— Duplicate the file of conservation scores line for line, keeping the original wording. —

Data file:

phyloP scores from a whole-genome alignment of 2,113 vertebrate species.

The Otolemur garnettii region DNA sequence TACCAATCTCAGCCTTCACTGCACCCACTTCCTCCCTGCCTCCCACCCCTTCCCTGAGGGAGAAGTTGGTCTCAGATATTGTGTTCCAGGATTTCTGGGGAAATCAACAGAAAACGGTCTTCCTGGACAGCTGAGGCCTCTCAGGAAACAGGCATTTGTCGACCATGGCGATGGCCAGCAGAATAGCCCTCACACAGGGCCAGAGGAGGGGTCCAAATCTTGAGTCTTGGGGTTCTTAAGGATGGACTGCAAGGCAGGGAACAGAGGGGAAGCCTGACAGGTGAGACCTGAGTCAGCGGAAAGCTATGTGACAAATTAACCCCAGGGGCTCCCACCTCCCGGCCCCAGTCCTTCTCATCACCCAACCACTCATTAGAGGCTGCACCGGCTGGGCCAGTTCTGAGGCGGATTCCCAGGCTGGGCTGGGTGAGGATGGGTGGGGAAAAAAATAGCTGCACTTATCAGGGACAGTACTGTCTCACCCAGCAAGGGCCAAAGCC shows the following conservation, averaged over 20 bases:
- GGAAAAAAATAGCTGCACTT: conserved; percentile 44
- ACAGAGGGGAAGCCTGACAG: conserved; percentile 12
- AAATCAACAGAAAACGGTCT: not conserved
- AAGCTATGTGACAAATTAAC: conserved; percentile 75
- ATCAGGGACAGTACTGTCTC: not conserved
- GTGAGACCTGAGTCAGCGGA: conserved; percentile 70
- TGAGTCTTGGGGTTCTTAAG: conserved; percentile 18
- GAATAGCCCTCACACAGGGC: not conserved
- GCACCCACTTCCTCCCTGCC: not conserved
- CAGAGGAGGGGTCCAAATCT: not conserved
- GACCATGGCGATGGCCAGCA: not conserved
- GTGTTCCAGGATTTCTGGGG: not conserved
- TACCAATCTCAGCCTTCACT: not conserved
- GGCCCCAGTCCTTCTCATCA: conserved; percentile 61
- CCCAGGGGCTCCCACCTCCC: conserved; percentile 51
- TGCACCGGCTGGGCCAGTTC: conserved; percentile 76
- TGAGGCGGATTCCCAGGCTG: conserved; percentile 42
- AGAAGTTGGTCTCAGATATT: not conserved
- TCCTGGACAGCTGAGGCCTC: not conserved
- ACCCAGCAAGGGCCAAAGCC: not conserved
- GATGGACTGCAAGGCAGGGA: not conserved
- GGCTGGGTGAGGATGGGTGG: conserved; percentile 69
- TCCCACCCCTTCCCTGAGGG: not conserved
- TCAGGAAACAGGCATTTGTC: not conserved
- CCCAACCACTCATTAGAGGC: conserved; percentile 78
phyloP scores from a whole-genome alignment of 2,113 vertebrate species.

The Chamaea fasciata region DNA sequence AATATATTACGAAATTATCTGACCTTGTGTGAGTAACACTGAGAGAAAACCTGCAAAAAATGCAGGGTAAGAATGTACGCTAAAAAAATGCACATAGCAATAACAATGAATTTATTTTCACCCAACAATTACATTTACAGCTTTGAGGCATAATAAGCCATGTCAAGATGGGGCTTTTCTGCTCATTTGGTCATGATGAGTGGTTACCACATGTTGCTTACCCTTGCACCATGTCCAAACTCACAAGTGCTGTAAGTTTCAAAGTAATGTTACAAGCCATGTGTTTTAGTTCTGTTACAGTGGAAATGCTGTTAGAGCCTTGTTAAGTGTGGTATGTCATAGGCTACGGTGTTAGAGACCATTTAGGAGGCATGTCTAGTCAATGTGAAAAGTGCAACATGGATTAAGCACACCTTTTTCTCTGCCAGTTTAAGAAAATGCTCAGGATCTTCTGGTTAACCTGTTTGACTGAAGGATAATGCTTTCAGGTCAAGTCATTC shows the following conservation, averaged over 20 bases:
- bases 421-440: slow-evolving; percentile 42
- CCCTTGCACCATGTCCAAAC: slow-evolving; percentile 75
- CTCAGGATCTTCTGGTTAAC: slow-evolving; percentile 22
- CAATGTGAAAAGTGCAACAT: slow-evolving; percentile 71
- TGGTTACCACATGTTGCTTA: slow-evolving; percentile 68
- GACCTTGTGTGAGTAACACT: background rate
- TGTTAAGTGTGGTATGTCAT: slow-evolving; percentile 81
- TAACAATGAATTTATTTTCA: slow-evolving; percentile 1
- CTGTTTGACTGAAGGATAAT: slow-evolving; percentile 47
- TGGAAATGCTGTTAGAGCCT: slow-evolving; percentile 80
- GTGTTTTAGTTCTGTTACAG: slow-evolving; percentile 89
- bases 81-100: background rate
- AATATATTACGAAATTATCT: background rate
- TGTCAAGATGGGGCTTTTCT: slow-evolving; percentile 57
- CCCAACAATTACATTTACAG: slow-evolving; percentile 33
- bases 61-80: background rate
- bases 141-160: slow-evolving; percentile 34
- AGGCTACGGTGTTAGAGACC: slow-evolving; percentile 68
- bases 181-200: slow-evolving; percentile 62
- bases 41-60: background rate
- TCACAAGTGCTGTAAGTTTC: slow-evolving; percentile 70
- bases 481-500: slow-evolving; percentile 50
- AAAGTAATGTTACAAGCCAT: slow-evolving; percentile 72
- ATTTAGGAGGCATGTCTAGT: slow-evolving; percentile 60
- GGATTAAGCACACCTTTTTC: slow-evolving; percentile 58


phyloP scores from a whole-genome alignment of 2,113 vertebrate species.

The Otolemur garnettii region DNA sequence TACCAATCTCAGCCTTCACTGCACCCACTTCCTCCCTGCCTCCCACCCCTTCCCTGAGGGAGAAGTTGGTCTCAGATATTGTGTTCCAGGATTTCTGGGGAAATCAACAGAAAACGGTCTTCCTGGACAGCTGAGGCCTCTCAGGAAACAGGCATTTGTCGACCATGGCGATGGCCAGCAGAATAGCCCTCACACAGGGCCAGAGGAGGGGTCCAAATCTTGAGTCTTGGGGTTCTTAAGGATGGACTGCAAGGCAGGGAACAGAGGGGAAGCCTGACAGGTGAGACCTGAGTCAGCGGAAAGCTATGTGACAAATTAACCCCAGGGGCTCCCACCTCCCGGCCCCAGTCCTTCTCATCACCCAACCACTCATTAGAGGCTGCACCGGCTGGGCCAGTTCTGAGGCGGATTCCCAGGCTGGGCTGGGTGAGGATGGGTGGGGAAAAAAATAGCTGCACTTATCAGGGACAGTACTGTCTCACCCAGCAAGGGCCAAAGCC shows the following conservation, averaged over 20 bases:
- GGAAAAAAATAGCTGCACTT: conserved; percentile 44
- ACAGAGGGGAAGCCTGACAG: conserved; percentile 12
- AAATCAACAGAAAACGGTCT: not conserved
- AAGCTATGTGACAAATTAAC: conserved; percentile 75
- ATCAGGGACAGTACTGTCTC: not conserved
- GTGAGACCTGAGTCAGCGGA: conserved; percentile 70
- TGAGTCTTGGGGTTCTTAAG: conserved; percentile 18
- GAATAGCCCTCACACAGGGC: not conserved
- GCACCCACTTCCTCCCTGCC: not conserved
- CAGAGGAGGGGTCCAAATCT: not conserved
- GACCATGGCGATGGCCAGCA: not conserved
- GTGTTCCAGGATTTCTGGGG: not conserved
- TACCAATCTCAGCCTTCACT: not conserved
- GGCCCCAGTCCTTCTCATCA: conserved; percentile 61
- CCCAGGGGCTCCCACCTCCC: conserved; percentile 51
- TGCACCGGCTGGGCCAGTTC: conserved; percentile 76
- TGAGGCGGATTCCCAGGCTG: conserved; percentile 42
- AGAAGTTGGTCTCAGATATT: not conserved
- TCCTGGACAGCTGAGGCCTC: not conserved
- ACCCAGCAAGGGCCAAAGCC: not conserved
- GATGGACTGCAAGGCAGGGA: not conserved
- GGCTGGGTGAGGATGGGTGG: conserved; percentile 69
- TCCCACCCCTTCCCTGAGGG: not conserved
- TCAGGAAACAGGCATTTGTC: not conserved
- CCCAACCACTCATTAGAGGC: conserved; percentile 78
phyloP scores from a whole-genome alignment of 2,113 vertebrate species.

The Chamaea fasciata region DNA sequence AATATATTACGAAATTATCTGACCTTGTGTGAGTAACACTGAGAGAAAACCTGCAAAAAATGCAGGGTAAGAATGTACGCTAAAAAAATGCACATAGCAATAACAATGAATTTATTTTCACCCAACAATTACATTTACAGCTTTGAGGCATAATAAGCCATGTCAAGATGGGGCTTTTCTGCTCATTTGGTCATGATGAGTGGTTACCACATGTTGCTTACCCTTGCACCATGTCCAAACTCACAAGTGCTGTAAGTTTCAAAGTAATGTTACAAGCCATGTGTTTTAGTTCTGTTACAGTGGAAATGCTGTTAGAGCCTTGTTAAGTGTGGTATGTCATAGGCTACGGTGTTAGAGACCATTTAGGAGGCATGTCTAGTCAATGTGAAAAGTGCAACATGGATTAAGCACACCTTTTTCTCTGCCAGTTTAAGAAAATGCTCAGGATCTTCTGGTTAACCTGTTTGACTGAAGGATAATGCTTTCAGGTCAAGTCATTC shows the following conservation, averaged over 20 bases:
- bases 421-440: slow-evolving; percentile 42
- CCCTTGCACCATGTCCAAAC: slow-evolving; percentile 75
- CTCAGGATCTTCTGGTTAAC: slow-evolving; percentile 22
- CAATGTGAAAAGTGCAACAT: slow-evolving; percentile 71
- TGGTTACCACATGTTGCTTA: slow-evolving; percentile 68
- GACCTTGTGTGAGTAACACT: background rate
- TGTTAAGTGTGGTATGTCAT: slow-evolving; percentile 81
- TAACAATGAATTTATTTTCA: slow-evolving; percentile 1
- CTGTTTGACTGAAGGATAAT: slow-evolving; percentile 47
- TGGAAATGCTGTTAGAGCCT: slow-evolving; percentile 80
- GTGTTTTAGTTCTGTTACAG: slow-evolving; percentile 89
- bases 81-100: background rate
- AATATATTACGAAATTATCT: background rate
- TGTCAAGATGGGGCTTTTCT: slow-evolving; percentile 57
- CCCAACAATTACATTTACAG: slow-evolving; percentile 33
- bases 61-80: background rate
- bases 141-160: slow-evolving; percentile 34
- AGGCTACGGTGTTAGAGACC: slow-evolving; percentile 68
- bases 181-200: slow-evolving; percentile 62
- bases 41-60: background rate
- TCACAAGTGCTGTAAGTTTC: slow-evolving; percentile 70
- bases 481-500: slow-evolving; percentile 50
- AAAGTAATGTTACAAGCCAT: slow-evolving; percentile 72
- ATTTAGGAGGCATGTCTAGT: slow-evolving; percentile 60
- GGATTAAGCACACCTTTTTC: slow-evolving; percentile 58